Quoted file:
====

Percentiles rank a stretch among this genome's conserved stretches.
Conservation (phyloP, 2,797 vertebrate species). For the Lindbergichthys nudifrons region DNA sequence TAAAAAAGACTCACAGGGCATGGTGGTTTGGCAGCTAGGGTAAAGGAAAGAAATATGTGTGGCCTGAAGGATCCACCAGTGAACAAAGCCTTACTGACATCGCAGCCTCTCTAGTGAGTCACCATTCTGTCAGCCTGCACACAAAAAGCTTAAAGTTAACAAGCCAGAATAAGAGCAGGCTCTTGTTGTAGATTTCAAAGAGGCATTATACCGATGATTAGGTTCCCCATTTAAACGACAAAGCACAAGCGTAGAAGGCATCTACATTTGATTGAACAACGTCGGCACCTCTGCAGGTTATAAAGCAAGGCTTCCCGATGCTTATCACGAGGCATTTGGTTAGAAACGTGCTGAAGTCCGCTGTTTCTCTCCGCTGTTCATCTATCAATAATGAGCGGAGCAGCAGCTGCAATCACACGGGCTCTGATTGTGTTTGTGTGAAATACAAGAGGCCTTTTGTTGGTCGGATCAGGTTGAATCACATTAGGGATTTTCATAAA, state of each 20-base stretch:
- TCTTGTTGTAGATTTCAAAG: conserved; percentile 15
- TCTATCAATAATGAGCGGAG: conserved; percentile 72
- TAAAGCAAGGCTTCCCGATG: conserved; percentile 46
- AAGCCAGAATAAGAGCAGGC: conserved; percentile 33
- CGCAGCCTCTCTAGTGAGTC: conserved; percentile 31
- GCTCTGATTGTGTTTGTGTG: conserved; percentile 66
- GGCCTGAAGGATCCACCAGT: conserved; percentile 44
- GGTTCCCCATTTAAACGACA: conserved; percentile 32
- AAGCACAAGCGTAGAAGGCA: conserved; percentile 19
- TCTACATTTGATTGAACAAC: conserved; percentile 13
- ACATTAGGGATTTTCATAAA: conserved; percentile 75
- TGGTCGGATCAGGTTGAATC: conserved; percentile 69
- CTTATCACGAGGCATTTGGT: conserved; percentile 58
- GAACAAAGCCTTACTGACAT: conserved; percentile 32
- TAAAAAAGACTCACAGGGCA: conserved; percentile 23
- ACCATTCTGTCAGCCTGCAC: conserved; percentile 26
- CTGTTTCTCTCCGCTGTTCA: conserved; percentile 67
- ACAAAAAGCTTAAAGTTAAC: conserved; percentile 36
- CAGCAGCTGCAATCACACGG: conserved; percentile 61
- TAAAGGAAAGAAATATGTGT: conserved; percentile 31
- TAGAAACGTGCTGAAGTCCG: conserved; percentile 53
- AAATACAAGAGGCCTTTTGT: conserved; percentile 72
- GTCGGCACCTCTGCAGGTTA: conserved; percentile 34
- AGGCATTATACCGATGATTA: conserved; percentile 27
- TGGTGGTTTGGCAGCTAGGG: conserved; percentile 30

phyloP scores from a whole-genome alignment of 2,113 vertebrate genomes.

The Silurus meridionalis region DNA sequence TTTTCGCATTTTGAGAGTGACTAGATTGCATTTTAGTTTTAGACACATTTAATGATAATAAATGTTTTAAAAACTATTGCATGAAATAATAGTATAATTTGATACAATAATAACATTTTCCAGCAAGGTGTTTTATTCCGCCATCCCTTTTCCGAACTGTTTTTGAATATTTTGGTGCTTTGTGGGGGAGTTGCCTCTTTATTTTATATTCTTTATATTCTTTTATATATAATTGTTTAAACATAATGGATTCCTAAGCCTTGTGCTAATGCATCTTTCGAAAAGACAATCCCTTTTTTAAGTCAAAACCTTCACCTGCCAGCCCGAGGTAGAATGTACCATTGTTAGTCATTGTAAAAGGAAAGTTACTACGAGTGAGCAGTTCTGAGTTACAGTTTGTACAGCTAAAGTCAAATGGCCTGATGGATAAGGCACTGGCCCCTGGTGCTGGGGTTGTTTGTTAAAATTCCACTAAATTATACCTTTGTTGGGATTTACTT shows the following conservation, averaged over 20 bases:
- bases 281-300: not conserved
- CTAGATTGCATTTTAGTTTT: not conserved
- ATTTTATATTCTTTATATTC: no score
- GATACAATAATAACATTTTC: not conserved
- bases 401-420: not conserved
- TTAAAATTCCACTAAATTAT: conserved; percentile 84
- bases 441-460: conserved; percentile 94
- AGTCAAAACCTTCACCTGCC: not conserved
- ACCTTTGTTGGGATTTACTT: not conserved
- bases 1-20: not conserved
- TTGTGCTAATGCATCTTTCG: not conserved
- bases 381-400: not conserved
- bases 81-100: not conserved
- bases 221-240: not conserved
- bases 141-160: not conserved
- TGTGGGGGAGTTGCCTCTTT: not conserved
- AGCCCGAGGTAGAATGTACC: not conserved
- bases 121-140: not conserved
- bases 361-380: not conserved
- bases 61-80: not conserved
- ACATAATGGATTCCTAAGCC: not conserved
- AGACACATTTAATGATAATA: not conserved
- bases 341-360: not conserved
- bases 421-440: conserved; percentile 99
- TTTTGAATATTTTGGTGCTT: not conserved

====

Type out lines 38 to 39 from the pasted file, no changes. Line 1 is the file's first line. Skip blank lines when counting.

- ACCTTTGTTGGGATTTACTT: not conserved
- bases 1-20: not conserved